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Impact of pitting defect on 0.25 μm standard random access memory

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3 Author(s)
Chiu, C.M. ; Silicon Integrated Systems Corporation, Hsinchu, Taiwan, Republic of China ; Yen, T.F. ; Chiu, K.-F.

Your organization might have access to this article on the publisher's site. To check, click on this link:http://dx.doi.org/+10.1116/1.1490386 

Pittings are originated from crystal originate particles. It is difficult to avoid pittings by improving in-line processes. We have measured the amount of defects in both Czochralski (CZ) and epitaxial (EPI) wafers, which were processed by active area etching. For CZ wafers, 27% of total defects were found to be pittings, but only 5.9% for EPI wafers. These pittings may result from the crystal growth and could be further enhanced by dry etching and wet cleaning processes. Standard 0.25 μm standard random access memory (SRAM) fabrication processes were performed on both types of wafers, and electrical tests were carried out to verify the influence of pittings on the device performance. It was found that pittings induced greater leakage current between two adjacent p transistors, which may be due to local thinning at pitting location within the isolation region. However, the pitting induced leakage current was still in an acceptable level, and therefore these pittings with the size as large as 0.2 μm did not have a significant impact on device performance of 0.25 μm SRAM. © 2002 American Vacuum Society.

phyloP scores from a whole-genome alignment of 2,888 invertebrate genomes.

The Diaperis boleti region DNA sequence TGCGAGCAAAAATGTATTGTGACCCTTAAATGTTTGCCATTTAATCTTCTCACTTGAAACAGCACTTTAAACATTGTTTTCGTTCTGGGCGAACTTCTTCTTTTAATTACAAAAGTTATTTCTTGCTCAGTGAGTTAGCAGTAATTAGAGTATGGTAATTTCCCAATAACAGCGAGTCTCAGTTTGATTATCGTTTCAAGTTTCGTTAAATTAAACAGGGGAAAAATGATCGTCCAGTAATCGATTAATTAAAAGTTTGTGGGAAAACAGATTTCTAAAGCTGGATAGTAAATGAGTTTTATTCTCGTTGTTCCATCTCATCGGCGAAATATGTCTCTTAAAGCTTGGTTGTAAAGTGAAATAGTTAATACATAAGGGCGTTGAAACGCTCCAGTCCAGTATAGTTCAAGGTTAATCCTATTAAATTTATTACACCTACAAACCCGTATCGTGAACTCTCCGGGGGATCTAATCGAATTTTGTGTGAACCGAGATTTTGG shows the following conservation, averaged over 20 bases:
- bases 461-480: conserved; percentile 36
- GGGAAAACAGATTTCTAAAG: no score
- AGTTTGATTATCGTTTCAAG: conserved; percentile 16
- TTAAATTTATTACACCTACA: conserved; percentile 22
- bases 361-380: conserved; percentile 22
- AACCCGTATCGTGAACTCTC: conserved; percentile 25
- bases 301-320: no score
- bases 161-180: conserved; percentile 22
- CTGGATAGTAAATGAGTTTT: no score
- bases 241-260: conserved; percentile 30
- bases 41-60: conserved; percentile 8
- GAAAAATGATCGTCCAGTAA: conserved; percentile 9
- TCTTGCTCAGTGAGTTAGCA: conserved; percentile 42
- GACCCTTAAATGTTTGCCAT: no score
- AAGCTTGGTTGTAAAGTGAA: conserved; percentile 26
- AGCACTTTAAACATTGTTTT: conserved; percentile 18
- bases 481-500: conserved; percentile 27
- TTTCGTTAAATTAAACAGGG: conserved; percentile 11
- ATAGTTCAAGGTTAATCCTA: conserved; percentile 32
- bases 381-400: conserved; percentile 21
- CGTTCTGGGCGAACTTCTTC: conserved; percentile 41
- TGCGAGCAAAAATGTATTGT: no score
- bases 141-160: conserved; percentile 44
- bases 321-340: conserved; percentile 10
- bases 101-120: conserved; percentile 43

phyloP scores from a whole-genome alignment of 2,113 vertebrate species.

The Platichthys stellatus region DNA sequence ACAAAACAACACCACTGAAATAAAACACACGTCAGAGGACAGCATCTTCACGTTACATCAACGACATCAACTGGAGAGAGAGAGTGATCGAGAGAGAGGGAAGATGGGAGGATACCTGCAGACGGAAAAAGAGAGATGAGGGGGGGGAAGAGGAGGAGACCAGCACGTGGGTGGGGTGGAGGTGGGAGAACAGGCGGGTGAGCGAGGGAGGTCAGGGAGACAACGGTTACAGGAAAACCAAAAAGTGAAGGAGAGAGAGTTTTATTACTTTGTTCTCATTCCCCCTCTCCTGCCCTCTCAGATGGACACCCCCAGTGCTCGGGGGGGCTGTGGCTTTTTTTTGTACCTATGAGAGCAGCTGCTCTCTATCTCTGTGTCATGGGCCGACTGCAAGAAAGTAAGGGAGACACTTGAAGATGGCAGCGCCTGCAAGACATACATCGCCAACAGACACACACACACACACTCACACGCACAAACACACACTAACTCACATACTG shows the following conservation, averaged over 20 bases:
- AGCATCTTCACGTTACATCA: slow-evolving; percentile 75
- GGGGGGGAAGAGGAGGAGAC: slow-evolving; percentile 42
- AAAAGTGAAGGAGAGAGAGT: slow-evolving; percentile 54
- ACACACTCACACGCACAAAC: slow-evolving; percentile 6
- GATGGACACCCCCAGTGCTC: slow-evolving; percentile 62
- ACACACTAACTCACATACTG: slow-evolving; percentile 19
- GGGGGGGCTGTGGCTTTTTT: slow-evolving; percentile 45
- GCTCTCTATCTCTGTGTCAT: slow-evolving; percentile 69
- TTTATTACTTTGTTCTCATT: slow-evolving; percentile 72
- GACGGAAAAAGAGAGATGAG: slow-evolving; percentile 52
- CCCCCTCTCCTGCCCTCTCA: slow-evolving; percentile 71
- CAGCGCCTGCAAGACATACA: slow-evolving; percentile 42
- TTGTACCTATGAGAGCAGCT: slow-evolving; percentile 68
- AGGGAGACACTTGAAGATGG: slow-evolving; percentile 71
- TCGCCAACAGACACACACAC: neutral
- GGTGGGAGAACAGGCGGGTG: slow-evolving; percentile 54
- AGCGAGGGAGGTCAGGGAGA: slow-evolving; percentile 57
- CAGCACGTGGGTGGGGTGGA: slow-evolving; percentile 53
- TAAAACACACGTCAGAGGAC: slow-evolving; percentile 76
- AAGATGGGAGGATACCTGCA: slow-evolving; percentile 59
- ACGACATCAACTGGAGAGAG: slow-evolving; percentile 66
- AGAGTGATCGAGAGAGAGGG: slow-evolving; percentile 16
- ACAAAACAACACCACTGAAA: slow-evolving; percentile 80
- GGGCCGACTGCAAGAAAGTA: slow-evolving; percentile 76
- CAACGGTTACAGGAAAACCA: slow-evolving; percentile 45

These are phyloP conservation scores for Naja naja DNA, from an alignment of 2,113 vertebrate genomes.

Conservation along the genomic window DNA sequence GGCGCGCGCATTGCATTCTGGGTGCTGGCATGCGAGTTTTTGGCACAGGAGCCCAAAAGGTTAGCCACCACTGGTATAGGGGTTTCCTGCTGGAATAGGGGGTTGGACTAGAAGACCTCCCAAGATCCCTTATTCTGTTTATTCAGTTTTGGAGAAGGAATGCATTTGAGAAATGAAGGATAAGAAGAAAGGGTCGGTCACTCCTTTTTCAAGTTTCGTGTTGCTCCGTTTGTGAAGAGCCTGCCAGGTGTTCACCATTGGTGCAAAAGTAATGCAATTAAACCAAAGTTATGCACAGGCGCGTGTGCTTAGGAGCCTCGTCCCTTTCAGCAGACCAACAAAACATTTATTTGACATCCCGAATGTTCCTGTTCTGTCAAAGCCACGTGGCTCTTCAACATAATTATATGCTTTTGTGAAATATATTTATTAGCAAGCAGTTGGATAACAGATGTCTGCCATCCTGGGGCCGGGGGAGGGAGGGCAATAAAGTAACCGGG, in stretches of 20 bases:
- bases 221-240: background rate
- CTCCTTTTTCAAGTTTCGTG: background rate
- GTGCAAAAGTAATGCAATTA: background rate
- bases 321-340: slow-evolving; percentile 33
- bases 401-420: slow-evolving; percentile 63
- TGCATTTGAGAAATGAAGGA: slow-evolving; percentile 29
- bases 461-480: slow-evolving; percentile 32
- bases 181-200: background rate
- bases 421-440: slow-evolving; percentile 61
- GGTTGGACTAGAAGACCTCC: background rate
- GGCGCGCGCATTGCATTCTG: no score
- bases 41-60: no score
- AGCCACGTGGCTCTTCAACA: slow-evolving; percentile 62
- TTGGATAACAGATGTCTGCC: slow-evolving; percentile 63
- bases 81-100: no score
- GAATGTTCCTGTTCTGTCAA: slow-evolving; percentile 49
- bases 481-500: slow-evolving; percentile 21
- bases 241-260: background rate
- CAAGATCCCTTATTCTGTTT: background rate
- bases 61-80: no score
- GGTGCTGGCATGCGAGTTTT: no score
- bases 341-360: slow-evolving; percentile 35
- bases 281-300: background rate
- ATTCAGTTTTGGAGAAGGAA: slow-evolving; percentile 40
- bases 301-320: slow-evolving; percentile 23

Published in:

Journal of Vacuum Science & Technology B: Microelectronics and Nanometer Structures  (Volume:20 ,  Issue: 4 )

Date of Publication:

Jul 2002

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